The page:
Dr Patokh Chodiev: Working Toward a Brighter Future for Japanese-Russian Ties

There exists a festival in Moscow that focuses entirely on Japanese technology and culture. There are concerts from the best talents in Japan, and there are plenty of different lectures available for the locals who want to understand what Japanese technology is all about. It’s surprising how this festival grew in popularity to the point where even people around the world would visit Moscow to be able to join in the festivities. It’s something that would have been unthinkable decades ago but is made possible now due to the efforts of the International Chodiev Foundation.

The power of passion

Organisations such as the Chodiev Foundation have made it their responsibility to help foster relations and build bridges through the means of cultural appreciation. The reason why the festival in Moscow is so popular is that it shows a side of Japan that the Russians rarely see. It’s a bold but smart move to ensure that the two countries have a mutual understanding and are on the same page. It is thanks to these organisations that harmony is achievable.

The man behind the foundation

Dr Patokh Fattah Chodiev is the man behind the foundation, and it all began with his earnest desire to help spread Japanese culture to Russia. Having degrees in both International Law and Japanese, Dr Chodiev is known for more than the foundation, such as the founding of the Eurasian Bank as well as Eurasia Insurance. He already had several notches on his belt and he used this experience to eventually start sponsoring the incredible festivals and exhibitions that we see today. In the beginning, his primary goal was to improve Japanese relations, which is why his foundation began to sponsor the Exchange Festival in Japan and J-fest in Moscow.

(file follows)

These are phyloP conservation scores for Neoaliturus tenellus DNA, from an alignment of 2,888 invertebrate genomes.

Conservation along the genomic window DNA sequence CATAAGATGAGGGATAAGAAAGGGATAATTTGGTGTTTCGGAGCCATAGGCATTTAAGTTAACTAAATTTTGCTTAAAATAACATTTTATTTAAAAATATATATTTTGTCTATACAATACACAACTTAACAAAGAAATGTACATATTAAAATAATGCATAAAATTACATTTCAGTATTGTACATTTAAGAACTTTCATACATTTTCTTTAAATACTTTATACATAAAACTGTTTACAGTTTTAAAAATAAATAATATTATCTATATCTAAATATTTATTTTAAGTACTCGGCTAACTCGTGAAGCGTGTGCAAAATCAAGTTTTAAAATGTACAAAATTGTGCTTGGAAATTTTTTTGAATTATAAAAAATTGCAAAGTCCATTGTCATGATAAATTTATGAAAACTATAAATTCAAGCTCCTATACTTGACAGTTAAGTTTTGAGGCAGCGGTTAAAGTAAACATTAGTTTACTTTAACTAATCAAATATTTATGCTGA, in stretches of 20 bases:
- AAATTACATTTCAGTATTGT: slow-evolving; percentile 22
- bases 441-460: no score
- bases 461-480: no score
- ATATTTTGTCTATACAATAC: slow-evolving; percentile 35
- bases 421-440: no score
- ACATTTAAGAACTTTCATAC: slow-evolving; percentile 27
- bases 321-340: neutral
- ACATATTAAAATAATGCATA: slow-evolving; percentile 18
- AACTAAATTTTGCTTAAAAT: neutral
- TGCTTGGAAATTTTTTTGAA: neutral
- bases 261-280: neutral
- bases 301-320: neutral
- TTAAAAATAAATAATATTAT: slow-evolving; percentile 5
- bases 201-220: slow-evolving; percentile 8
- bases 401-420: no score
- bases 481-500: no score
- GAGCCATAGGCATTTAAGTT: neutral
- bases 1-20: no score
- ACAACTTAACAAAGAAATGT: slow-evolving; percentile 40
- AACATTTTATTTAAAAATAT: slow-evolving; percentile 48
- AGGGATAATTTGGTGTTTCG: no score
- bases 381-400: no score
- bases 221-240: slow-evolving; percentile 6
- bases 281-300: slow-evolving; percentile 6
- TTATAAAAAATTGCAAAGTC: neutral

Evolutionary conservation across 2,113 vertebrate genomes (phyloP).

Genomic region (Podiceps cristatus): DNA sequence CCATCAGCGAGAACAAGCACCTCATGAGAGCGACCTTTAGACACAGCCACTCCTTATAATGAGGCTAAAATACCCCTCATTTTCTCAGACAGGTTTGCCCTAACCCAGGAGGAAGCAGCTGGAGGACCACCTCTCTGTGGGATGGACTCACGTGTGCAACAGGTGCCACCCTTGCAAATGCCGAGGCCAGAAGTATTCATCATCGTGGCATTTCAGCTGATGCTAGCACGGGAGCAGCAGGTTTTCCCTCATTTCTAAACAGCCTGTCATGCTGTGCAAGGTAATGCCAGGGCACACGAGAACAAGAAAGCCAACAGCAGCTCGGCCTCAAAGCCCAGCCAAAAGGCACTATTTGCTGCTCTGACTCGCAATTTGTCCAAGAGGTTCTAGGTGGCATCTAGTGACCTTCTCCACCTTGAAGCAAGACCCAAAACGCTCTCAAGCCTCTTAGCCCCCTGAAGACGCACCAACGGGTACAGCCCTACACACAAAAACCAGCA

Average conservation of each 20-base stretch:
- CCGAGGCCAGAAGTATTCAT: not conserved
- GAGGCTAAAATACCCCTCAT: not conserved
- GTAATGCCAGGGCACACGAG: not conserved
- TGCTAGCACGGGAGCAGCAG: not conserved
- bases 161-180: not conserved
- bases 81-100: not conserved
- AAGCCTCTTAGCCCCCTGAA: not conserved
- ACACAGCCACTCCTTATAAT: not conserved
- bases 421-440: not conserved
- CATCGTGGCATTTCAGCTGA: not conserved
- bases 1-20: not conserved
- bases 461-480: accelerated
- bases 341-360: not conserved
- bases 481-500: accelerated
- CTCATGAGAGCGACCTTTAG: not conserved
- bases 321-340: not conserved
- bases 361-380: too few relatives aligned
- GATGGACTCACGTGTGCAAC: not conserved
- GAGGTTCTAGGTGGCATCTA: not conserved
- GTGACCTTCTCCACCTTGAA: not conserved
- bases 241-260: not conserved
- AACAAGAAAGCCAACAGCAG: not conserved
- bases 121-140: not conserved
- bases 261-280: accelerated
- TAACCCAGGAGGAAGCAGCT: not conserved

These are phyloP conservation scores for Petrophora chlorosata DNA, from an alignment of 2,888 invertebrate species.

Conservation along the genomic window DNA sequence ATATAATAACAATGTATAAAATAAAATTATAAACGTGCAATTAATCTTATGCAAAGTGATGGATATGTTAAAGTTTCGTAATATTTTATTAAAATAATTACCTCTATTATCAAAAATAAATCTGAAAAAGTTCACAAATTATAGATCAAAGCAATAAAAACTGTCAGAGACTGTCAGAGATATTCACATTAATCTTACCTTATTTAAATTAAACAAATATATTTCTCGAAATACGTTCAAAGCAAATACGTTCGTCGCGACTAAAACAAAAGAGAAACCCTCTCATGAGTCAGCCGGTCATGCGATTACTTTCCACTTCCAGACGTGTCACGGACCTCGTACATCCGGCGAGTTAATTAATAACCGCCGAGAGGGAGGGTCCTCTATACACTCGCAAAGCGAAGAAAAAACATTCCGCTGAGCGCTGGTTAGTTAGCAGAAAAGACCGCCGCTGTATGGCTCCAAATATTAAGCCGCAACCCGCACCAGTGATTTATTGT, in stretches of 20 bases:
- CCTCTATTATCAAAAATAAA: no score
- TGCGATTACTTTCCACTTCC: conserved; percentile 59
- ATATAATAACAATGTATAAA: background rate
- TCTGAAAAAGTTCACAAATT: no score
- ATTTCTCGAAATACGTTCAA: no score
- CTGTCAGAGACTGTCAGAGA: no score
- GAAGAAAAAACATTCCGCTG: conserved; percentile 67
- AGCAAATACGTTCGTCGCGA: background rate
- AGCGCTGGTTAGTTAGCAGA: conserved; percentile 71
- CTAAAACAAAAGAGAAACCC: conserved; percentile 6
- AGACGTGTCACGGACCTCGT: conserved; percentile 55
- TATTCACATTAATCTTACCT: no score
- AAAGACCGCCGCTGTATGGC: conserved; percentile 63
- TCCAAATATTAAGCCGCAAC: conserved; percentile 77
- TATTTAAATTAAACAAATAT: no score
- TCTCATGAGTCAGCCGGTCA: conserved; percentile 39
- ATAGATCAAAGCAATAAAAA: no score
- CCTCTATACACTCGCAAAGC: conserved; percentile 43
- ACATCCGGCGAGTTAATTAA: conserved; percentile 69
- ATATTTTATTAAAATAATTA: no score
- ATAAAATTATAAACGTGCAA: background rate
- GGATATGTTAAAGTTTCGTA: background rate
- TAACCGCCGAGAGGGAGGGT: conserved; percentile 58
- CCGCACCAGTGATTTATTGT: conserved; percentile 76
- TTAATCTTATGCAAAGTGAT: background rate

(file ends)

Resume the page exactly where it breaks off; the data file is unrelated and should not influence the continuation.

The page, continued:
Moving beyond the borders of Russia and Japan

However, it isn’t enough for Russia and Japan to be able to benefit from each other through cultural appreciation. His foundation also began to sponsor the now legendary Kubota Collection, kimonos that have been dyed in an incredibly unique process known now as the Itchiku Tsujigahana. This was named after the late Itchiku Kubota who crafted these masterworks – as well as Tsujigahana, the ancient dying process which was the focus of so much of his life. Compared to the festivals that are held in their respective countries, the Kubota Collection is not restricted, being given free rein to tour around the world. Powerful works such as the kimono that Itchiku Kubota lovingly crafted have a universal quality to it, and the praise it gets all over the world is a testament to that fact.

To conclude, while the world is still far from experiencing harmony akin to utopia, it is thanks to individuals like Dr Patokh Chodiev that the world is taking steps in the right direction. While cultures are the source of misunderstanding, they are also the source of inspiration and are the key to achieving mutual respect. We can only hope that the foundation and similar organisations continue to experience success in the near future.


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